Continue Reading “Tokyo Fashion Week Comes To A Close” »
The show must go on—even when the fashion show doesn’t. Following the earthquake and aftershocks in Sendai in March, administrators at Itochu Fashion Systems, which puts on Tokyo’s Japan Fashion Week, canceled the event. But that doesn’t mean the organization is abandoning its own. Many of the country’s biggest designers showed at follow-up presentations and press days (some brave ones even soldiered on despite the quake at their original scheduled times), and all of their photos are being archived at the JFW Web site, with more added by the day. The Fall ’11 collections, including those from Tokyo darling G.V.G.V. (above), elder statesman Keita Maruyama, menswear label Phenomenon, and more are all on view, alongside messages from the designers. “Japanese fashion is alive and ongoing, even in the [Fall 2011] season,” a spokesman for Itochu said. Here’s the proof.
Dressing for success in the Working Girl sense of shoulder pads and bow blouses may have fallen out of favor. Power dressing, however, never really lost its cachet, according to G.V.G.V. designer MUG. Indeed, “power” was the first word that came to mind when describing her Spring 2009 collection, shown last night at the Altman Building. The designer presented alongside labels Matohu, Hidenobu Yasui, Tiny Dinosaur, and Ylang Ylang for Japan fashion week’s New York jaunt. Backstage post-show, MUG also revealed that her sharply tailored, body-con designs were an ode of sorts to the nineties as well as an homage to fave photographers Peter Lindbergh and Helmut Newton. Though we could totally imagine Linda, Naomi, et al. rocking G.V.G.V. back in the day, the label remains distinctly au courant, hence its presence at both the New York and L.A. branches of Opening Ceremony. Tokyo-based MUG’s first impression of the Howard Street store? “Amazing.” Through February 1, retail exhibitions featuring all of the labels shown will also be on display at Destination N.Y., Theory, Aloha Rag, and Tribeca Issey Miyake.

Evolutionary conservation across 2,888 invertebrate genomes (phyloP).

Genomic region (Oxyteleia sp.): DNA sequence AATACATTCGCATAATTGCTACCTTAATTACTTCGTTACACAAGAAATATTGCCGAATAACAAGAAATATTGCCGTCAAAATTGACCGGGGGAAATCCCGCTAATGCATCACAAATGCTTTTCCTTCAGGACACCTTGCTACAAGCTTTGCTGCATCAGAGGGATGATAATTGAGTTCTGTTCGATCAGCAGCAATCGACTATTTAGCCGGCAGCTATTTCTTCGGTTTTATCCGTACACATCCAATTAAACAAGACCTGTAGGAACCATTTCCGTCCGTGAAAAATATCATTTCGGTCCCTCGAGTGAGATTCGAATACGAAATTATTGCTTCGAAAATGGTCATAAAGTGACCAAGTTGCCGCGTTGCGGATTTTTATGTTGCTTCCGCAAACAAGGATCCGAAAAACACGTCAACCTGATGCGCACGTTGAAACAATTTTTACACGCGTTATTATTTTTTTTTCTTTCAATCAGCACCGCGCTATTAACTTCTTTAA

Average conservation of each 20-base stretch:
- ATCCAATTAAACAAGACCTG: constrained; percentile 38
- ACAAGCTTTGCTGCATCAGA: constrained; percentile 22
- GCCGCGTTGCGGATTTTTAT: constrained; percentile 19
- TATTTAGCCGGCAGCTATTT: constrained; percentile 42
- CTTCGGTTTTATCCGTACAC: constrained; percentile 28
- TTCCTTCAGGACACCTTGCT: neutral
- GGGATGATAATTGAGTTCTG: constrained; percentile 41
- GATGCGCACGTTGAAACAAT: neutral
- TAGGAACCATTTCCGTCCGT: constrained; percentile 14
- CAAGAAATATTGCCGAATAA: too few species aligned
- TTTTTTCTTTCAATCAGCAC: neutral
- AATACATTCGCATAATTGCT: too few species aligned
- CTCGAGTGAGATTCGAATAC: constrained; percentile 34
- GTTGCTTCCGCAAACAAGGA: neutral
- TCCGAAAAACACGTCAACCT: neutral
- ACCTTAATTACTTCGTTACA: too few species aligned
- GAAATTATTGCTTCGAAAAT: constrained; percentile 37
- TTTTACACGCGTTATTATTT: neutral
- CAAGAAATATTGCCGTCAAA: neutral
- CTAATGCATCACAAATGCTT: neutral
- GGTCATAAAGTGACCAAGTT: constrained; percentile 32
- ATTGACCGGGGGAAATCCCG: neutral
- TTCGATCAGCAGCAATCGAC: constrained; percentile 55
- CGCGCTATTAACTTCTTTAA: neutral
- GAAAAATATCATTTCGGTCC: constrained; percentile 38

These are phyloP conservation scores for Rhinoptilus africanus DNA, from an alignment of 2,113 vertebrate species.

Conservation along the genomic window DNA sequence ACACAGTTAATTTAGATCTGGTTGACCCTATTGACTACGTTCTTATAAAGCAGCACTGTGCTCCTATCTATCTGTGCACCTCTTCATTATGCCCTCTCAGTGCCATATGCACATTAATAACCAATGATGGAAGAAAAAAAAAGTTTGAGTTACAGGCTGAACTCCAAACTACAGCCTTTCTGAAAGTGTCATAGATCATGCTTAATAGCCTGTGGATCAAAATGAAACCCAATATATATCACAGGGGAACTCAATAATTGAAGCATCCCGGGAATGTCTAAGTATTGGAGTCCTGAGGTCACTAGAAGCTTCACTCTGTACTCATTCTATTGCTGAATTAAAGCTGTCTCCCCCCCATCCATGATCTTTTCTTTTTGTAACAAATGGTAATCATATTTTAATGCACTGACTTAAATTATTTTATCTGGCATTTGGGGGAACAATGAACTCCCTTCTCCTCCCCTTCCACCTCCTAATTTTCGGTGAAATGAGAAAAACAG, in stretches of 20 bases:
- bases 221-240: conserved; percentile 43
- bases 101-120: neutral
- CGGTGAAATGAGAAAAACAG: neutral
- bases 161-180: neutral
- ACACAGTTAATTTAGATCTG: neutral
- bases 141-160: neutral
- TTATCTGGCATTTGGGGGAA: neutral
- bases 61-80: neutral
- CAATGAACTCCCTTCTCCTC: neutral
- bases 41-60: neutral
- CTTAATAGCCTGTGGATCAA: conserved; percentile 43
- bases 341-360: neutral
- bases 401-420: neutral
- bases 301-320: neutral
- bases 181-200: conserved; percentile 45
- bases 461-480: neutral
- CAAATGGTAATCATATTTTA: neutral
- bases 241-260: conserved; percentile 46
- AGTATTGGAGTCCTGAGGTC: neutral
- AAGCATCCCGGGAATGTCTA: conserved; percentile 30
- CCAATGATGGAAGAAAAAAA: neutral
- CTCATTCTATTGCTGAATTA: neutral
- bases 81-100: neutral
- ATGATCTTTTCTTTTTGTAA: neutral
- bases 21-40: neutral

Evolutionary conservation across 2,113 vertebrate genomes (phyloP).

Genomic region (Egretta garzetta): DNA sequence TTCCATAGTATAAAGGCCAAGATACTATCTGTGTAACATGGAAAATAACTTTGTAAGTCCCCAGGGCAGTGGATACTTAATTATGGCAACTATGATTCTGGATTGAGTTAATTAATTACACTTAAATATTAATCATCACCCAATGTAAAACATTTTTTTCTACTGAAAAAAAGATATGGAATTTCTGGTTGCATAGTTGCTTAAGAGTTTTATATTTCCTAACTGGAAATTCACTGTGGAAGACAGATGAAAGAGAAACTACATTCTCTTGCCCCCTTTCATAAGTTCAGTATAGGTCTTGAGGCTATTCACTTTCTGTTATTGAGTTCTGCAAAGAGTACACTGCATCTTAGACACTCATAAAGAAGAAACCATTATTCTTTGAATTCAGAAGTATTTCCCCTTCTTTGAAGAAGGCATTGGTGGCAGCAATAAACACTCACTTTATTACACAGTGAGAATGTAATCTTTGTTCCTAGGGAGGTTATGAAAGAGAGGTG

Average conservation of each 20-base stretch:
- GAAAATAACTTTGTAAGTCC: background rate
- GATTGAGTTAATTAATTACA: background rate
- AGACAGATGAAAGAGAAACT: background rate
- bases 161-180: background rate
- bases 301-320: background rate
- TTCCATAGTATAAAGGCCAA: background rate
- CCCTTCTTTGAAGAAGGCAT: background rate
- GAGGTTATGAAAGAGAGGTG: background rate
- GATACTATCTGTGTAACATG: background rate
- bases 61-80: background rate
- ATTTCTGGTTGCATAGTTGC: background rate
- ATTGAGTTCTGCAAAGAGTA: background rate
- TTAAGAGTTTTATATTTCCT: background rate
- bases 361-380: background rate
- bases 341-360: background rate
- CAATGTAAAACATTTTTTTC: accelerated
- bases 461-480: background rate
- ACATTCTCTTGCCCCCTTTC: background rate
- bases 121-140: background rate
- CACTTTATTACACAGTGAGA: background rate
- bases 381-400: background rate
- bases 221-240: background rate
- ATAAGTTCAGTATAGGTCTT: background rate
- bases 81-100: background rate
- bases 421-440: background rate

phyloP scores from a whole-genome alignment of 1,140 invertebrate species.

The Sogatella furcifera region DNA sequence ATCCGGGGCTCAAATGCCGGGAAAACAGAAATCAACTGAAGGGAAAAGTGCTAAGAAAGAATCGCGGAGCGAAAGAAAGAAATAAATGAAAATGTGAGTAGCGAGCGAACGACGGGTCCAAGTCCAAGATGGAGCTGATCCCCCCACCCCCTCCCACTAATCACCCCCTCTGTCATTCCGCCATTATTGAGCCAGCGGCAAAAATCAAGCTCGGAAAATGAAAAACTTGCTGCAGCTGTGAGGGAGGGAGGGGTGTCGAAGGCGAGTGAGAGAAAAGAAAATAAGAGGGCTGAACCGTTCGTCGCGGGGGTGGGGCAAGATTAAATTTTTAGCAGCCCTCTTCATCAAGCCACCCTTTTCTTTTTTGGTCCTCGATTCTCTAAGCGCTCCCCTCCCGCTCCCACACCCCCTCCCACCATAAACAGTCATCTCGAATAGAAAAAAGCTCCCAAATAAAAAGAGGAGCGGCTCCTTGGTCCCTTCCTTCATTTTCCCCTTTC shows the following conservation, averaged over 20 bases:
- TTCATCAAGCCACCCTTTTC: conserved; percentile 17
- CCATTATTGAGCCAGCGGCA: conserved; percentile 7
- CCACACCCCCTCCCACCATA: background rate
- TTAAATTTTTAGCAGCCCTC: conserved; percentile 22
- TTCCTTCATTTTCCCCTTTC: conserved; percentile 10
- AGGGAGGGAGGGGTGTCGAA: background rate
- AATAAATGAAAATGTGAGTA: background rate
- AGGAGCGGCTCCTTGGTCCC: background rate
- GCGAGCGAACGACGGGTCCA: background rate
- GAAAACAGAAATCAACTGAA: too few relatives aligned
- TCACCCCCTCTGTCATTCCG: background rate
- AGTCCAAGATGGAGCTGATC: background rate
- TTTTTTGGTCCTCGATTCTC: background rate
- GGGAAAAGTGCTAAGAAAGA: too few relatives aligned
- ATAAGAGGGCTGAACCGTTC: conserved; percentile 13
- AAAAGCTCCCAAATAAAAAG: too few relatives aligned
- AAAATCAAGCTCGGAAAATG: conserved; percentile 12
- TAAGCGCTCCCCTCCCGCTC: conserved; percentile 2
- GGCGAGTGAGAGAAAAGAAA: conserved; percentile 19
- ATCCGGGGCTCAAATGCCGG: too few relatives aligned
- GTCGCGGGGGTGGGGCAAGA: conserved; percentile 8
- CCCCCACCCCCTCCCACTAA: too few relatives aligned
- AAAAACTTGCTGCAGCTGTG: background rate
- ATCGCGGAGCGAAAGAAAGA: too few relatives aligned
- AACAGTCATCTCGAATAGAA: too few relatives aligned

If you’re like me, you get jealous every time one of your friends (and especially your frenemies) say they’re going to Tokyo. After all, it’s home to some of the world’s most fanatical fashion connoisseurs and a breeding ground for avant-garde design talents. (The Kawakubo stable is clearly just the tip of the iceberg.) Well, now you can do more than just sit at home and flip through a copy of Fruits to get your fill of Nippon chic. Japan Fashion Week is bringing 13 designers to New York for a group show on January 27. Among them are G.V.G.V., a label (pictured here) that’s available at Opening Ceremony and whose one-named designer, Mug, will be flying over for the event, and Ylang Ylang, designed by Ryunosuke Aoyagi and sold at Aloha Rag. After Tuesday night’s show, the various looks will go on display (and a few on sale) at boutiques in various downtown locations: Destination, Issey Miyake, Theory, and Aloha Rag until February 1.